What is website monitoring all about?

Written by David Leonhardt

What is web site monitoring all about? Here is Carl's story:

Carl returned torepparttar office after a tough day of negotiations. He still was not sure ifrepparttar 146258 crucial deal was on or off, but dinner would soon be waiting and he had just enough time left to check his emails and his phone messages.

He had twelve phone messages, every one of them urgent. Too late to call back right away; that would have to wait for morning.

His inbox held that familiar email report from his website monitoring service. He smiled. As usual, there were no error alerts. That's what he liked to see -- his website still performing well.

He looked carefully atrepparttar 146259 report. Allrepparttar 146260 forms were functioning. The shopping cart, too. Password protection was functioning. At least he did not have to worry about his web site this evening.

There were still some download speed issues reported by the new Hong Kong monitoring station. He made a mental note to raiserepparttar 146261 issue with his web host contact inrepparttar 146262 morning.

Just as he was putting on his jacket to leave, his cell phone rang.

A few minutes later, he called his wife. "Hi Ruby. How's dinner doing?"

"Great, Carl. You'll be home soon?"

"I was just about to leave when my cell phone rang. It wasrepparttar 146263 website monitoring service calling. It seemsrepparttar 146264 web site went down. They were reporting from London."

5 Steps to Better ROI

Written by The Artful Affiliate

“Todd” was keen to compete in one ofrepparttar most notoriously difficult categories – work-at-home. He was smart, earnest, hard-working and keen to make affiliate marketing more than just a part-time endeavor. He had dreams of living onrepparttar 146107 beach in Mexico and surfing between sessions atrepparttar 146108 computer.

He had put together a sweet little landing site. He had 20 keyword groups running about 10,000 unique visitors a month. He was spending $5,000 per month on pay per click on sales of $6,000. He was collecting email addresses at a rate of 100/day through an opt-in form. He had placed his Google tracking data onrepparttar 146109 confirmation page of his subscription form. He had great data he collected daily overrepparttar 146110 past 4 months. He had calculated his visitor value based on commissions divided by clicks and was bidding accordingly. He was a dream client.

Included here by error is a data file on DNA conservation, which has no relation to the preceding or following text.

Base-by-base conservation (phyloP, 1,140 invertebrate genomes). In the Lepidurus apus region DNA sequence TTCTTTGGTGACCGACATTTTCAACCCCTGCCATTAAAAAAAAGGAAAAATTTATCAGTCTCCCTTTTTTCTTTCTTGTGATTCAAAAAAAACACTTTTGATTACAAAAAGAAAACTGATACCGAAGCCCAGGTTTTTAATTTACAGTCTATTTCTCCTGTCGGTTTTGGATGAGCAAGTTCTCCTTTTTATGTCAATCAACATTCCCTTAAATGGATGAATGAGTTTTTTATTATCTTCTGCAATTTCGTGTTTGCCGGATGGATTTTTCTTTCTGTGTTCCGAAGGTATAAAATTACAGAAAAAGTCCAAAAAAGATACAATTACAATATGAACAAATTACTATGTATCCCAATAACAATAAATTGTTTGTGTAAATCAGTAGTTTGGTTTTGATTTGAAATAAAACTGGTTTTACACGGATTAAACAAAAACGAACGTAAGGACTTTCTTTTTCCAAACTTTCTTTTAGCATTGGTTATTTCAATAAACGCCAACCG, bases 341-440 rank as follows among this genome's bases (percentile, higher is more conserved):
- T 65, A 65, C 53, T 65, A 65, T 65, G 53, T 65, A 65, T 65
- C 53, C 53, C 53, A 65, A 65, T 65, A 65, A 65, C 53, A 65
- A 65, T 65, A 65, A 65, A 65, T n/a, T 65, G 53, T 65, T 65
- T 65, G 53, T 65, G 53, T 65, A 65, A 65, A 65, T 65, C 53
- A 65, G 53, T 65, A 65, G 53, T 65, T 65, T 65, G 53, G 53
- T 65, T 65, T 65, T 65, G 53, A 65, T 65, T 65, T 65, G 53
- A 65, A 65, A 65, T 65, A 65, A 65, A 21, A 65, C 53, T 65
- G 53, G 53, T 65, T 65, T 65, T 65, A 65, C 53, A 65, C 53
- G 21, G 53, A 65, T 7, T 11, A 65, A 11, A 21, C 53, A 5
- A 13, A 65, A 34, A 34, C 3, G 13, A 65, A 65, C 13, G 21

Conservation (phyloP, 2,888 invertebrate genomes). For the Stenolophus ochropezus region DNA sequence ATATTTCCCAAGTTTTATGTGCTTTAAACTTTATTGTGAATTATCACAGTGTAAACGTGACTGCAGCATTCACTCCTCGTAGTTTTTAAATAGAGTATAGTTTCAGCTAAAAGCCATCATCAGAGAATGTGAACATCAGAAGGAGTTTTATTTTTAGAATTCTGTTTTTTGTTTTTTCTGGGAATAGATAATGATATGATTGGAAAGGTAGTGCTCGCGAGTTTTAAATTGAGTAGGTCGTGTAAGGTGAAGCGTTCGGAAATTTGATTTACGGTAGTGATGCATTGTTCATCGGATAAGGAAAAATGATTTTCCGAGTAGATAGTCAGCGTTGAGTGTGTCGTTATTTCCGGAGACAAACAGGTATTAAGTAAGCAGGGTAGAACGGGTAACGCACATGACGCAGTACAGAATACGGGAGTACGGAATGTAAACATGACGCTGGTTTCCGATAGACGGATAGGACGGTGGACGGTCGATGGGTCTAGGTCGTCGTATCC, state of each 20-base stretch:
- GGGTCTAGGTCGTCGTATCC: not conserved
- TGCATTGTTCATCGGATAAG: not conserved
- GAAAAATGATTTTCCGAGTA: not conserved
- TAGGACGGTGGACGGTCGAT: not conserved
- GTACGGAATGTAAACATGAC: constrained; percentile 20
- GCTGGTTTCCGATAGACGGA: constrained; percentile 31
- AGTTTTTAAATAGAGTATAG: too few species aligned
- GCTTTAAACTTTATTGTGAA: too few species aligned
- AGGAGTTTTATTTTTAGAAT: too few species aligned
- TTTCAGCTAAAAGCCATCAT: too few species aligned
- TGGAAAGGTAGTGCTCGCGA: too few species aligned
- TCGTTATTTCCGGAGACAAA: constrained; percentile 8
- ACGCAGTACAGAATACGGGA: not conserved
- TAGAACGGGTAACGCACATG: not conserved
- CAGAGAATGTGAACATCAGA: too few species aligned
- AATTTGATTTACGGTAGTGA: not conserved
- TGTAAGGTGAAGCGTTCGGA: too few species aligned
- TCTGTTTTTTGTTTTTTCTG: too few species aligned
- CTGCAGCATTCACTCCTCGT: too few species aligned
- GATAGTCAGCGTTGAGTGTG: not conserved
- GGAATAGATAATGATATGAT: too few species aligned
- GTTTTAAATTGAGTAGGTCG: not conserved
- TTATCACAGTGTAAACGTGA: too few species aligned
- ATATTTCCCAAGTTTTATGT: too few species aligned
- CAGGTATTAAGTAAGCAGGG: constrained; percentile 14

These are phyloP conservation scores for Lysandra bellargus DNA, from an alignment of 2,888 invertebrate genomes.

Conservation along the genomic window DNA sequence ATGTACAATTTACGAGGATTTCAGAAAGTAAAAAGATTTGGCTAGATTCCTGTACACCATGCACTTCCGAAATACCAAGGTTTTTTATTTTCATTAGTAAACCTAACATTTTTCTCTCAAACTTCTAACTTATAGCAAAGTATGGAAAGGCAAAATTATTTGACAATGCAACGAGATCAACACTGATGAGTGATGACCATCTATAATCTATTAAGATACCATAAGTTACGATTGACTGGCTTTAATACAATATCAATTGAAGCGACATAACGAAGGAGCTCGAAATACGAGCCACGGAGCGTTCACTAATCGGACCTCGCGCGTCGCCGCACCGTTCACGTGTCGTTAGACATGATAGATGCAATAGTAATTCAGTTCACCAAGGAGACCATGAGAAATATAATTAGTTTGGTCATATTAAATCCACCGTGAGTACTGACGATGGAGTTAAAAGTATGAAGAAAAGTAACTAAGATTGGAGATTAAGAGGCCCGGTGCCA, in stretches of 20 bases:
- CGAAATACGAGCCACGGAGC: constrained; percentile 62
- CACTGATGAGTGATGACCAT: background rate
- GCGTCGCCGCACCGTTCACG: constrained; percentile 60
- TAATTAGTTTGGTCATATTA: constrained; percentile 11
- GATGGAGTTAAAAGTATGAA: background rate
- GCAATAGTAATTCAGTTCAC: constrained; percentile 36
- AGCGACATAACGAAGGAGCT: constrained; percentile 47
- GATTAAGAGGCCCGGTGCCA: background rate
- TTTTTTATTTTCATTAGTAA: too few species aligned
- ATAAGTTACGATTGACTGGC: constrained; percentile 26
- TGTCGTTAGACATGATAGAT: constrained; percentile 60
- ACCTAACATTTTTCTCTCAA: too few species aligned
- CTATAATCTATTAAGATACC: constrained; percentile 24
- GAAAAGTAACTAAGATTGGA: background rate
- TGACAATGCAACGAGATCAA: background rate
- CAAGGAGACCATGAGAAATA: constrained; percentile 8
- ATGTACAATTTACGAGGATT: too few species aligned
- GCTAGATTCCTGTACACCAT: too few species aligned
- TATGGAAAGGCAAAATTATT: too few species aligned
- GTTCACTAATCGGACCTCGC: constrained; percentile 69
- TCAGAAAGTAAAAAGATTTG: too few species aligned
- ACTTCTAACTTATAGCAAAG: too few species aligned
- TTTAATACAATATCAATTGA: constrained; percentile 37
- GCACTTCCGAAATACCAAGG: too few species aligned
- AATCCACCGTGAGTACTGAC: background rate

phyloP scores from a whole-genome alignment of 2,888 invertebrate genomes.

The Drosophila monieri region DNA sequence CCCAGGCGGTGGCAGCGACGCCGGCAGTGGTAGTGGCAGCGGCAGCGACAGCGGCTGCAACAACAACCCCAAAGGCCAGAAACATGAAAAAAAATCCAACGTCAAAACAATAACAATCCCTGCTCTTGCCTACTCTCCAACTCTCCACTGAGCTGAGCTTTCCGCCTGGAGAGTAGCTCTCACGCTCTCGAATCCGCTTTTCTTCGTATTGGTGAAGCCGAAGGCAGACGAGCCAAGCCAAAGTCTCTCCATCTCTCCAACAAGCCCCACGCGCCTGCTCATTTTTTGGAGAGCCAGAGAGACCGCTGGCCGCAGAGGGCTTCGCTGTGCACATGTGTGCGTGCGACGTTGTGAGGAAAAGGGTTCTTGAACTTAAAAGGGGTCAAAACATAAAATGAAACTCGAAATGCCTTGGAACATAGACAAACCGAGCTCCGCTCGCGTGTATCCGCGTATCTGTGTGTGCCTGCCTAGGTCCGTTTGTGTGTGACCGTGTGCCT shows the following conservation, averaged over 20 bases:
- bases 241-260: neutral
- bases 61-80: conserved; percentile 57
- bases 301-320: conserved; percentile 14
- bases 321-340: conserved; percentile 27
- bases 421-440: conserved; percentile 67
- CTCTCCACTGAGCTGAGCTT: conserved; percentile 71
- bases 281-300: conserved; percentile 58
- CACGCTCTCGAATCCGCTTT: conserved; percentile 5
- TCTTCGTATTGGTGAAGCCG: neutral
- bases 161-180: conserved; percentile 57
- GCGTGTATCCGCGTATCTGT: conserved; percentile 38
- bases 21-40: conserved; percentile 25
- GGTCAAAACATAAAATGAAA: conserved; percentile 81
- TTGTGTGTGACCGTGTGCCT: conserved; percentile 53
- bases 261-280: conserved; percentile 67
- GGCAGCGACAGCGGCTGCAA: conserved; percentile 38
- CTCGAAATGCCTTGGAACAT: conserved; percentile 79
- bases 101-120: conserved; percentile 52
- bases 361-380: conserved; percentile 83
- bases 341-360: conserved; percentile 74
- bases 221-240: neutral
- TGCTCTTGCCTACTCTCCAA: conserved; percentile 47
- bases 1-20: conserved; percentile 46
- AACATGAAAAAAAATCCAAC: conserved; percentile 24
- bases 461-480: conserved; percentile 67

Could I help him?

I was drooling over this one. In this case I was 100% sure I could at least double his profits, and likely triple or quadruple. Why was I so sure?

1) He was tracking sign-ups, not conversions 2) He was selling 22 different items off of one landing page 3) He was calculating his visitor value incorrectly

The first thing I did was turn off his keyword groups one at a time. When I got to his top keyword group,repparttar 146111 one withrepparttar 146112 highest conversion rate, we prepared for a massive drop in commissions. There was only a slight dip.

He was stunned. He had made a simple assumption – that there would be a correlation between signups and sales. That is, a keyword that produces twice as many signups would likewise produce twice as many sales. But that wasn’t true. We had seen vividly that there were keywords that produced lots of signups but few sales, and visa versa. He was bidding based on wrong data. His finely-tuned Ferrari of a website was, in fact, a peddler’s cart of clanking pots and pans strapped on with little thought to efficiency.

I had him write letters to each of his advertisers, requesting they place his Google tracking code on their Thank You page. That way he could track sales directly. (Important: Placerepparttar 146113 code in an attachment; email programs can scramblerepparttar 146114 code.) For a sample letter, click here.

Most didn’t answer. Normal. After three failed attempts, I advised him to drop that particular advertiser. Others refused, to which I reply, “Are you nuts?” No one stands to profit more from an efficient affiliate thanrepparttar 146115 advertiser. I recommended that he drop them, too. He did, all but one, which was a big money-maker.

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